MELBOURNE CABARET FESTIVAL
Sunglasses at night: The 80s apocalypse sing along cabaret
27 June 2014
Chapel off Chapel
to 28 June
"We are young
Heartache to heartache
If you're now singing and frightened that you remember those dance moves but can't remember how to unlock your phone, you need to get to Geraldine Quinn's Sunglasses at night: The 80s apocalypse sing along cabaret. Sadly, she's only doing two performances at the Melbourne Cabaret Festival – last one TONIGHT – but it will be back. It has to be back because there are too many people who were teenagers in the 1980s who need to see this and sing along.
SING ALONG! Not sing under your breath and annoy the people near you, but loudly and proudly and in fear of a microphone being put in your face if you don't.
But with bonus Pat Benatar video here.
But wait ... there's more
19 June 2014
Circus Oz Big Top, Birrarung Marr
to 13 July, then touring
It's impossible not to love a night in the heated Circus Oz tent, and if seeing them in winter in Melbourne with a bag of hot doughnuts isn't a tradition for your family and friends, start it now.
The Melbourne-based, world-adored company have a new permanent home in Collingwood and But wait ... there's more is the first show created in the space.
Red Stitch Actors Theatre
15 June 2014
to 12 July
See Grounded for Kate Cole's performance or for the writing or to be reminded how theatre can creep into your heart with a mixture of hurt and happiness that makes you feel a little bit more alive.
Grounded is a monologue about an American fighter pilot who is already far away and thinking about drinking with the boys when the bombs she drops explode. For her it's about the speed and the blue, and when pregnancy, love and marriage intervene, she isn't put back in the sky and her blue is replaced by the grey of a screen as she flies a drone from a box in a desert base not far from Las Vegas.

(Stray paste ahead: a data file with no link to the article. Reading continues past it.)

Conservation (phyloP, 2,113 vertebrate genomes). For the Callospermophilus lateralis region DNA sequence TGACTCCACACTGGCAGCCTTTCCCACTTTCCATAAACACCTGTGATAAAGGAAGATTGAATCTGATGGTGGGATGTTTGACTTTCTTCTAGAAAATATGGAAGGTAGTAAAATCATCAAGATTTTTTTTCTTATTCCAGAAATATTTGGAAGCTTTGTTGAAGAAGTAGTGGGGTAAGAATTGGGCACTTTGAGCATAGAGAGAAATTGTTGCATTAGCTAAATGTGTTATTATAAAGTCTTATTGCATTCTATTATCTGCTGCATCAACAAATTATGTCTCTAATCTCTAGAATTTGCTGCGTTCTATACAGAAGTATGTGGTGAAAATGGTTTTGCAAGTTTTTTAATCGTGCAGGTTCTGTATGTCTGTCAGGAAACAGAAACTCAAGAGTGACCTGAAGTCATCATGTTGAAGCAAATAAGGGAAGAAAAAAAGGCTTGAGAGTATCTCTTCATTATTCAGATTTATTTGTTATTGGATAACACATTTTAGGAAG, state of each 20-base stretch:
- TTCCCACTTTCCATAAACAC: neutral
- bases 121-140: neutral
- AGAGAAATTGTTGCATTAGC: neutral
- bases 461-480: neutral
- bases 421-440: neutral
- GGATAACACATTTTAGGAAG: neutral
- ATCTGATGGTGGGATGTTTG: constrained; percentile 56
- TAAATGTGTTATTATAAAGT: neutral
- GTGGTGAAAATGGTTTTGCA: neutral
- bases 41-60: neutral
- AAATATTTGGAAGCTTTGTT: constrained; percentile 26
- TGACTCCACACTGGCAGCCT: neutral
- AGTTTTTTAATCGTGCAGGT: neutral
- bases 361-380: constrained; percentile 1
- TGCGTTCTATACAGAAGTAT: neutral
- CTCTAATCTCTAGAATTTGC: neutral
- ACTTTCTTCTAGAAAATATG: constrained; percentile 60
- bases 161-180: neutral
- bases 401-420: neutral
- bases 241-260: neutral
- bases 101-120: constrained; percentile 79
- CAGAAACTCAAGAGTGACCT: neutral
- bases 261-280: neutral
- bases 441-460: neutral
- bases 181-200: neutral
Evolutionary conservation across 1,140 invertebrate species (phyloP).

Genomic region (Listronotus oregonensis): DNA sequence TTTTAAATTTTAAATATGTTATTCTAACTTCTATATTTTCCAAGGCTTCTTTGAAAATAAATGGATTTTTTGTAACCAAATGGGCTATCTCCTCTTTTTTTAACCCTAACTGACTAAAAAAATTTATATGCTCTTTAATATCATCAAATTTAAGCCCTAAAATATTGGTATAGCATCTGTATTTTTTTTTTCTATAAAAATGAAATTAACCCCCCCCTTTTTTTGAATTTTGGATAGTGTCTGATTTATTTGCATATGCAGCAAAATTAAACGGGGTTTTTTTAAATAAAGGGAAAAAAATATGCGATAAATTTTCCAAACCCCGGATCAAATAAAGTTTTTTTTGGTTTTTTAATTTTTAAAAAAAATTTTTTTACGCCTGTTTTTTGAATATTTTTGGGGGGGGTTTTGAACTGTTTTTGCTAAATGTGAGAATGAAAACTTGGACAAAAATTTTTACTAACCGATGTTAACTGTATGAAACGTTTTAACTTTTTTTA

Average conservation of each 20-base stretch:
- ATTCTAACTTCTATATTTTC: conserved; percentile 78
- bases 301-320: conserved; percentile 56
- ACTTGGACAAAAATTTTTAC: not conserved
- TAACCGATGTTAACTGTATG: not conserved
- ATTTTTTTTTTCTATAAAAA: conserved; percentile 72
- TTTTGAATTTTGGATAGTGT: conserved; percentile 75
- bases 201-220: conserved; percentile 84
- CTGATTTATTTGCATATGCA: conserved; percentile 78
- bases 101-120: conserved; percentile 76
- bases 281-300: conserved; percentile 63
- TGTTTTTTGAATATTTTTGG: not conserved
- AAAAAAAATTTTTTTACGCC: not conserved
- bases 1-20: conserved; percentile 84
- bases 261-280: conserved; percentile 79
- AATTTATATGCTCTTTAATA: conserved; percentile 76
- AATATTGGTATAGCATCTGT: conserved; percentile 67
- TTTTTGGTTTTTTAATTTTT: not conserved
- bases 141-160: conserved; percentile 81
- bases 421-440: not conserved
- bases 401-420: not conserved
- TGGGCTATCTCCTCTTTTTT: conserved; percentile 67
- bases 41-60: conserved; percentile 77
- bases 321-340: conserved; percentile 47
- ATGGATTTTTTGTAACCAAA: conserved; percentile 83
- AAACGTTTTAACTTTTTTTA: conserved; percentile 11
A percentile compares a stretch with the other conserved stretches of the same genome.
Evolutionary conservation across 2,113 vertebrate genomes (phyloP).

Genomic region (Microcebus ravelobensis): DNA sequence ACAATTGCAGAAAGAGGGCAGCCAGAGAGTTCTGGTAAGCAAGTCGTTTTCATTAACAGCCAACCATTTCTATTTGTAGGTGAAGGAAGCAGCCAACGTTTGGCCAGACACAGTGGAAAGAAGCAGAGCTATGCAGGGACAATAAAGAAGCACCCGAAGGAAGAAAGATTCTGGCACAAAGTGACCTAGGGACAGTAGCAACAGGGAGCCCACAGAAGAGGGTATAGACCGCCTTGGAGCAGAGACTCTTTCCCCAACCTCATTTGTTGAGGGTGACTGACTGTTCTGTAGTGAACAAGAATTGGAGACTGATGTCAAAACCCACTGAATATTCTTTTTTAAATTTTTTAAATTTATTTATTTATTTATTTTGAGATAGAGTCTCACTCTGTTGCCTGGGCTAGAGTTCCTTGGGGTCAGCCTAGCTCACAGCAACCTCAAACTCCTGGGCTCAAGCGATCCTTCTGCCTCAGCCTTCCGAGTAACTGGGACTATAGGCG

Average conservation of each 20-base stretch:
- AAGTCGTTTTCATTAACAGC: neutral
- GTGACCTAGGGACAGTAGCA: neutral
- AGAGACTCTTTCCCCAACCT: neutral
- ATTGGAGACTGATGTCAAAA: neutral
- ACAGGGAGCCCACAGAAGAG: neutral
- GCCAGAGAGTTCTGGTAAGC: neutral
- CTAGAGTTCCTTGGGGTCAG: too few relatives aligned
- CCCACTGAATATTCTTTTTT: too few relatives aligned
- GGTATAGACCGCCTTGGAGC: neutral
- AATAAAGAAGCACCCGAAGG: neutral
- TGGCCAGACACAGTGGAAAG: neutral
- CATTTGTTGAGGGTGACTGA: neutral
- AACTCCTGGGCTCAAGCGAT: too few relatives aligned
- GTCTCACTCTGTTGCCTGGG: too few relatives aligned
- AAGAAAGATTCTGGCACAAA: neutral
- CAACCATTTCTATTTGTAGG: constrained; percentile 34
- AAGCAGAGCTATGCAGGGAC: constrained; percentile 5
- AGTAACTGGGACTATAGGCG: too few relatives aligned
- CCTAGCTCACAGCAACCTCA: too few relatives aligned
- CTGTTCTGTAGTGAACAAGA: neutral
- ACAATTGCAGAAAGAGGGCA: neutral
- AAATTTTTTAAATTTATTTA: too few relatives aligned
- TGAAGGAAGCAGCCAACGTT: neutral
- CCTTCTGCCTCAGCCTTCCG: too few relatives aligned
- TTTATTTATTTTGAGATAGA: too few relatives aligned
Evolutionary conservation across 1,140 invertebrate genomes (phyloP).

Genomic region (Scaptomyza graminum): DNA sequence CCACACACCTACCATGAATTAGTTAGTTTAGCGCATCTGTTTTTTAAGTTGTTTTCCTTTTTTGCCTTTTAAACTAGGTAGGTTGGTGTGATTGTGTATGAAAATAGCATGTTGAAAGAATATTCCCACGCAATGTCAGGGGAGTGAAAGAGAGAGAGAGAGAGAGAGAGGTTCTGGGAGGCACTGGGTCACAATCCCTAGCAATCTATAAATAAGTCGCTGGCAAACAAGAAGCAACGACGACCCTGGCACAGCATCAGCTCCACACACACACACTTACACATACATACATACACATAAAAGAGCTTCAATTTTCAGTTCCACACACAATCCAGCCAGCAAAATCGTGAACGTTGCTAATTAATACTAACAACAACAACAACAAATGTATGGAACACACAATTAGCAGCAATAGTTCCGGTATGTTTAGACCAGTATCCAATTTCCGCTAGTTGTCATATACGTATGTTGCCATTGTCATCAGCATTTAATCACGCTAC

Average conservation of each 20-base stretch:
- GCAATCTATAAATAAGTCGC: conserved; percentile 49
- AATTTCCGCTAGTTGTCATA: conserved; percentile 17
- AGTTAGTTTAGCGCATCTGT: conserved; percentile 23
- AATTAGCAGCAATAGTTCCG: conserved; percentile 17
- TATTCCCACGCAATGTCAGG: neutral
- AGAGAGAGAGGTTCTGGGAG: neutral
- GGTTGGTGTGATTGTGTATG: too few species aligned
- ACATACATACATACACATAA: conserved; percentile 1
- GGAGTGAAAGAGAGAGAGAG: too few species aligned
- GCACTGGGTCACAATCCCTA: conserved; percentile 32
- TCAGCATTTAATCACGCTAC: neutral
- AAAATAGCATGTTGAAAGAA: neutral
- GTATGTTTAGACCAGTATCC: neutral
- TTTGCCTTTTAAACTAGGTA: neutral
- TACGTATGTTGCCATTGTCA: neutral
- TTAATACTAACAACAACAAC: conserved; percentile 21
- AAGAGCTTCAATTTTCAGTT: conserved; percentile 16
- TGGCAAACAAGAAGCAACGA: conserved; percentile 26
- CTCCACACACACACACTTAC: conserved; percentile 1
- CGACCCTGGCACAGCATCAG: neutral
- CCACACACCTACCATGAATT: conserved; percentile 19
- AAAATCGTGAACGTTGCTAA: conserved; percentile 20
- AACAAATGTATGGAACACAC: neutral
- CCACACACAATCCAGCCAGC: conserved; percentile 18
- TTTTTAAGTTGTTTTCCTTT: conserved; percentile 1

The King and I
Opera Australia and John Frost
12 June 2014
to August 2014
This production of The King and I was first seen in 1991 in Adelaide. It toured Australia and found its way to New York in 1996, where it won some Tonys, and to London in 2000. It was a lavish, extravagant re-working of the Rogers and Hammerstein's 1950s Broadway hit – and still is.
There's not much that hasn't been said about the Brian Thomson's set and Roger Kirk's costumes, which won a couple of those Tonys. The Thai-influenced, outrageously sparklie, elephants-on-the-stage, hoop-skirted, bare-chested, gold, gold and gold stage is magnificent. It's an impression of 1860's Bangkok that could only exist on a music theatre stage.
As this story might only be able to exist on a music theatre stage.
13 June 2014
|Photo by Sebastian Bourges|
Angus Cerini scares me.
In a good way.
In a way that I know his work is likely to disturb and confront me and make me want a glass of wine and some alone time after a show.
His company, Doubletap, are next in this year's NEON Festival of Independent Theatre with a piece written and performed by Cereni, with dramturgy by Susie Dee, where it's impossible to take you're eyes away from him.